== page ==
Donald Trump, You Are Not My Voice

Jenny Boylan
4 min readJul 22, 2016
My dog Indigo is only five months old. But she listened to Donald Trump one night and now she looks like this.

Last night, in his acceptance speech at the Republican convention Donald Trump said he’d fight for LGBTQ Americans, and the convention cheered. Trump looked surprised, and then noted, “I have to say, as a Republican, it is so nice to hear you cheering for what I just said.”

It was nice, if — like everything else about this convention — a little surreal. Trump, in his own way, has been somewhat supportive of our community over the last decade or so, including his support of transgender women competing in the Miss Universe pageant, which he owns. He also said earlier this year that Caitlyn Jenner was welcome to use the ladies room in his gold-flaked towers. (Video of the blessed event can be seen here:

I’m grateful for any progress forward, and Trump’s statement is progress, of a kind. So was the appearance of Paypal founder Peter Thiel at the podium, a man who is openly and proudly gay, although his passing reference to the North Carolina bathroom imbroglio seemed, to me, to fail to understand the stakes for trans people there and nationwide. )

If it was a night in which the folks at the podium failed to hate-on-the-gays, however, the job had surely been attended to by the Republican platform itself, which was the most shockingly anti-gay and anti-trans set of policies in history. The New York Times reported, “The platform also makes homophobia and the denial of basic civil rights to gays, lesbians and transgender people a centerpiece. It repudiates same-sex marriage, despite strong support for this constitutional right in the nation at large. The party invokes “natural marriage” and states’ rights for determining which bathrooms transgender people may use, and it defends merchants who would deny service to gay customers.”

Trump has also said he’s eager to appoint judges to the Supreme Court in the mold of Anton Scalia, and that the trans bathroom issue should be “left up to the states.”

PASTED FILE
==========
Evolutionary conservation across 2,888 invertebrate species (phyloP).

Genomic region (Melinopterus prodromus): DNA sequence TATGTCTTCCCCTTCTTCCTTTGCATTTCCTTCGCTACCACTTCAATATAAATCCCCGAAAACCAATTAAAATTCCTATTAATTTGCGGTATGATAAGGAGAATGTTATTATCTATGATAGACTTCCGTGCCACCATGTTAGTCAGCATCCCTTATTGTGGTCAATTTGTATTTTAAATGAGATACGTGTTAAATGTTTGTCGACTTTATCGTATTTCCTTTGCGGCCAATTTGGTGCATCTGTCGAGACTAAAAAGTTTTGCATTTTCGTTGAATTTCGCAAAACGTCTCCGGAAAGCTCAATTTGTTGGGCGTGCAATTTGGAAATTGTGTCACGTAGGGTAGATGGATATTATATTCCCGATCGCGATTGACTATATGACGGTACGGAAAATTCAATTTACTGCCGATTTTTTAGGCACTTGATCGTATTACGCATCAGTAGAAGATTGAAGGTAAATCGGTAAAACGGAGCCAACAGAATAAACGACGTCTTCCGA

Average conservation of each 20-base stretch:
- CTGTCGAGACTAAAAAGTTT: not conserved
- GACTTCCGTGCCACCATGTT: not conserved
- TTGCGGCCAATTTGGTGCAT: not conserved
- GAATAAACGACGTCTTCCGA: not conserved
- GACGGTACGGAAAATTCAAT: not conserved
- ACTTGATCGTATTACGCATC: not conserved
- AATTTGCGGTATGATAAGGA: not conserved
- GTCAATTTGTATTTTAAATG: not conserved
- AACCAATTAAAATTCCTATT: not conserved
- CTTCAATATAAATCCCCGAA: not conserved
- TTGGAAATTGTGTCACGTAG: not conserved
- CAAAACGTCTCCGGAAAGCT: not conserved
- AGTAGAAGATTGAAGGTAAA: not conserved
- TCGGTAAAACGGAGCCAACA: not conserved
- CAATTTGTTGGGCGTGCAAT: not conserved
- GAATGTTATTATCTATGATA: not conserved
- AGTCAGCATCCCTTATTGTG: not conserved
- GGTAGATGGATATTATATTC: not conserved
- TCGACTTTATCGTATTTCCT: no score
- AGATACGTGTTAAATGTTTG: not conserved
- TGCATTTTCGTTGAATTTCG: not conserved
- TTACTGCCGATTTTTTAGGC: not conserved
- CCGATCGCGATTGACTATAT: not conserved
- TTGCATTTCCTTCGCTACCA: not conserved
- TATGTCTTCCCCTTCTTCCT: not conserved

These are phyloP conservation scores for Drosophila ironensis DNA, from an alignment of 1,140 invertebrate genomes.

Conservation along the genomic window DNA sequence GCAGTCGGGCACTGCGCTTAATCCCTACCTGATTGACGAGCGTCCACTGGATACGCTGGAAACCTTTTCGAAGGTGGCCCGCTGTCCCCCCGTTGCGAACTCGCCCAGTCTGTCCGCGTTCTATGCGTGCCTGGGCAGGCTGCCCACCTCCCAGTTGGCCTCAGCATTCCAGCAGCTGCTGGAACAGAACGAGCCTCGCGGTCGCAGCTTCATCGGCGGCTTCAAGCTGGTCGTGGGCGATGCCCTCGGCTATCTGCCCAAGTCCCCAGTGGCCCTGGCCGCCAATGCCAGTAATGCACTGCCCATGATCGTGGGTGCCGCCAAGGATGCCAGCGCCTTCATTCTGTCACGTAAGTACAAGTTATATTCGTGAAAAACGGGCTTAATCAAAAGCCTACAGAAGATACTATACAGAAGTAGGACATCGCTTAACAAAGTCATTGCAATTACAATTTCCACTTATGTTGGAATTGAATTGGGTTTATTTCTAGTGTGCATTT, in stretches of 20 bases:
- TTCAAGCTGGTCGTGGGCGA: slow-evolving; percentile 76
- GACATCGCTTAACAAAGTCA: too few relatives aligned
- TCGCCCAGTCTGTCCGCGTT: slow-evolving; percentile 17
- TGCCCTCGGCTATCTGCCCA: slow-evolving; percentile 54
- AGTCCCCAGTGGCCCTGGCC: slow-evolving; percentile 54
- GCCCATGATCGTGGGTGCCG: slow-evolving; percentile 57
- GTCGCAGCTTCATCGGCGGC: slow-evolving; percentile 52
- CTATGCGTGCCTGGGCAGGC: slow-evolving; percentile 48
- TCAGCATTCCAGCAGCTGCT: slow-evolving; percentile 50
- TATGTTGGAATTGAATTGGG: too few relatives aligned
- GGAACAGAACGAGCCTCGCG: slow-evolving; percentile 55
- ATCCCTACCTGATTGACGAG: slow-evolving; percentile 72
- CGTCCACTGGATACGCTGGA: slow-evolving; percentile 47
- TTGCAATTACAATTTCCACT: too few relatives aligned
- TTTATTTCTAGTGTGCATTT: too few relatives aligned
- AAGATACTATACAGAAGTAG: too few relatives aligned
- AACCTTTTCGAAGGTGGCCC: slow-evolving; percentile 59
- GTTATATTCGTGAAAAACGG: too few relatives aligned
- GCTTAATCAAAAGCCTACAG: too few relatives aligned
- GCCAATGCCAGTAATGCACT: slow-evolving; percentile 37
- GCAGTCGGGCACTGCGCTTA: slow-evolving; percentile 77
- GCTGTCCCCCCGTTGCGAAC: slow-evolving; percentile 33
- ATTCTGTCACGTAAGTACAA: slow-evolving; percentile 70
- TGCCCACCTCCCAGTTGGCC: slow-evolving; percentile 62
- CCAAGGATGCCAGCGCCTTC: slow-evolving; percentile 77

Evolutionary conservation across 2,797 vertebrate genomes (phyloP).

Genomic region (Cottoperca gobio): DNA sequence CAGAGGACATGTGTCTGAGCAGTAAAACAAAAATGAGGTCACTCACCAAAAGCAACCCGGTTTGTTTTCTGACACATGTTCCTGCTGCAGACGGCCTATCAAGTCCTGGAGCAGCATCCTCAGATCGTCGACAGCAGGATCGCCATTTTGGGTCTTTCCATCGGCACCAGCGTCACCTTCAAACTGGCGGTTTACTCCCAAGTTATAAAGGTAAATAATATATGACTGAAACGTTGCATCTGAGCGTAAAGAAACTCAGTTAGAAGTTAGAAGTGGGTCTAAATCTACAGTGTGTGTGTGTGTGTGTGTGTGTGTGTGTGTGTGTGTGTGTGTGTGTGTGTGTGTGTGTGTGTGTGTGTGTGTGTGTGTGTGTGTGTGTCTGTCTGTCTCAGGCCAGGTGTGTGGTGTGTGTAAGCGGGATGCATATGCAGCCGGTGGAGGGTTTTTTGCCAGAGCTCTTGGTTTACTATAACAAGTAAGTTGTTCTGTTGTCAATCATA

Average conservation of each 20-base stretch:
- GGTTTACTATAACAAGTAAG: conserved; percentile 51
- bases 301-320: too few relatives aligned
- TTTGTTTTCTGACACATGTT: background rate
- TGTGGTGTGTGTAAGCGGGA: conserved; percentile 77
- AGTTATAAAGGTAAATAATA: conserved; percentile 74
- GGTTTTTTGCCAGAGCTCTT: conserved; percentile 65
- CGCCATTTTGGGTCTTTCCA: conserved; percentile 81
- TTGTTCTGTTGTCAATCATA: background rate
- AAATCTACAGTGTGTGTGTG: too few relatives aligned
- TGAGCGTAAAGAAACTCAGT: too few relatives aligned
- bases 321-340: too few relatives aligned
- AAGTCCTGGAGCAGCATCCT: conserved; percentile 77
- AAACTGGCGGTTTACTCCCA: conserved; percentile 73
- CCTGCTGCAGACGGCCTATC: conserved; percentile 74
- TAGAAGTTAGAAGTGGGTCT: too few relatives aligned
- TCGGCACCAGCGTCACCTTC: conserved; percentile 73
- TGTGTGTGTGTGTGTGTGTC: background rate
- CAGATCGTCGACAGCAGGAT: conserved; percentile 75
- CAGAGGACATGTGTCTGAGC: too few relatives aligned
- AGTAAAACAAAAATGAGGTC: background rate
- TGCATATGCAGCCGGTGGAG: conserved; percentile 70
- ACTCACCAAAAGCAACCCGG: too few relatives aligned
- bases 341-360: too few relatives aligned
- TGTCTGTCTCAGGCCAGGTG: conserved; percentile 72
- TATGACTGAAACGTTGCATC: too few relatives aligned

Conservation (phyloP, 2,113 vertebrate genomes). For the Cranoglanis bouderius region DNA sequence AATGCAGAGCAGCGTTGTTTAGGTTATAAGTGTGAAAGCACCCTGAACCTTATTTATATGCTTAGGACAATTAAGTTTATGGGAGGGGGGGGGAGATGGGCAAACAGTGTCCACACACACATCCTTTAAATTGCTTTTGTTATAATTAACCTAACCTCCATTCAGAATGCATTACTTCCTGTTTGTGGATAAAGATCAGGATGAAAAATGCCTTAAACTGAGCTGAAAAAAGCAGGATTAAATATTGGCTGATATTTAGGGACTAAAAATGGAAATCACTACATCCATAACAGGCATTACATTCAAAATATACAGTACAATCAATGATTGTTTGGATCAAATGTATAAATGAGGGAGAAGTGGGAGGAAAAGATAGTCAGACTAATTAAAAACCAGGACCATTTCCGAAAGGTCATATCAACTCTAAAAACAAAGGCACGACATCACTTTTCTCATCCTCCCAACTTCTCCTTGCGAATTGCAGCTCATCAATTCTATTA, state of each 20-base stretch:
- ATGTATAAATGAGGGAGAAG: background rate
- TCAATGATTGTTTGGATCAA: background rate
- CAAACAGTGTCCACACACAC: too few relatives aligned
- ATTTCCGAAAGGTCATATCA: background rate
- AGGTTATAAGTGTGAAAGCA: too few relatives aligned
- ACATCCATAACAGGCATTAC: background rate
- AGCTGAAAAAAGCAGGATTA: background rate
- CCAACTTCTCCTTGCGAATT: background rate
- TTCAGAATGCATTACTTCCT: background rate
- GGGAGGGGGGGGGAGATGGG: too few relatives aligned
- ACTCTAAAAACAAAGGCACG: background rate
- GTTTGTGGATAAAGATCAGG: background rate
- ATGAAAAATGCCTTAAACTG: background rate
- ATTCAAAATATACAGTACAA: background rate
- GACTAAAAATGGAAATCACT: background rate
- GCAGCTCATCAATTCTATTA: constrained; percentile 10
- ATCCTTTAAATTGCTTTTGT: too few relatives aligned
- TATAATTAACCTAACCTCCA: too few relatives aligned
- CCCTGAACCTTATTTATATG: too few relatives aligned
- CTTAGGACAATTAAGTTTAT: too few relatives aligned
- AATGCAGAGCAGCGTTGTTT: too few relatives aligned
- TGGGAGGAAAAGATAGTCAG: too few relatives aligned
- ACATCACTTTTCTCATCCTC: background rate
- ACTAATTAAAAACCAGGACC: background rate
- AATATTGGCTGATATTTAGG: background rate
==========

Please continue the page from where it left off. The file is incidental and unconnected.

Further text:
And so, there on the dias — and to some extent, in the hall — we had a strangely positive set of visuals for LGBTQ inclusion, while the meat-and-potatoes policies in the platform were diabolical and cruel.

I am glad for a few gestures in the right direction — Caitlyn Jenner’s appearance on Wednesday at an off-site discussion was another one, where the lifelong Republican admitted that the Democrats have been better on the issue of LGBTQ equality than her own party.

But these gestures don’t mask the reality of Republican policies in this country that have profoundly made life harder for people like me.

As he accepted the nomination, Trump said, “I am your voice.”

Donald, you’re not my voice. Even if you do speak well of people like me — or at least better than many others in the GOP.

Because when I speak, I speak with love and with compassion for people who are different. I don’t always succeed, but it’s a thing I strive for. And when I say different, I mean LGBTQ people, but that’s not the only people I mean.

Donald, you’re not my voice.

When I say different, I mean people of color. And I mean people who were born outside our borders. But those aren’t the only people I mean.

Donald, you’re not my voice.

When I say different, I mean people with disabilities. And I mean people who depend on good, affordable health care to survive. But those aren’t the only people I mean.

Donald, you’re not my voice.

When you say you’re going to make America great again, I can only remind you, America is already great. It’s great because of our diversity, because of how many different ways there are of being an American, because our motto of e pluribus unum means — out of many, one. We cannot make the country one by all of us being the same. We can only achieve this by celebrating all of us, by understanding that no single person is more American than anyone else.

I hope you will agree, and that in time you will see that the best emotion to stir up in this country is not hate, but love; that the best call to action is involvement, not violence; that hope — as audacious as it always is — is better than despair.

Donald, we are not enemies, but friends. We must not be enemies. Though passion may have strained it must not break our bonds of affection. The mystic chords of memory, stretching from every battlefield and patriot grave to every living heart and hearthstone all over this broad land, will yet swell the chorus of the Union, when again touched, as surely they will be, by the better angels of our nature.

Those, of course, are not my words, but Lincoln’s. But I have to say, as a Democrat, “it is so nice to hear you cheering for what I just said.”



Jenny Boylan

Anna Quindlen Writer in Residence at Barnard College of Columbia University; New York Times Contributing Opinion Writer; National Co-chair, GLAAD.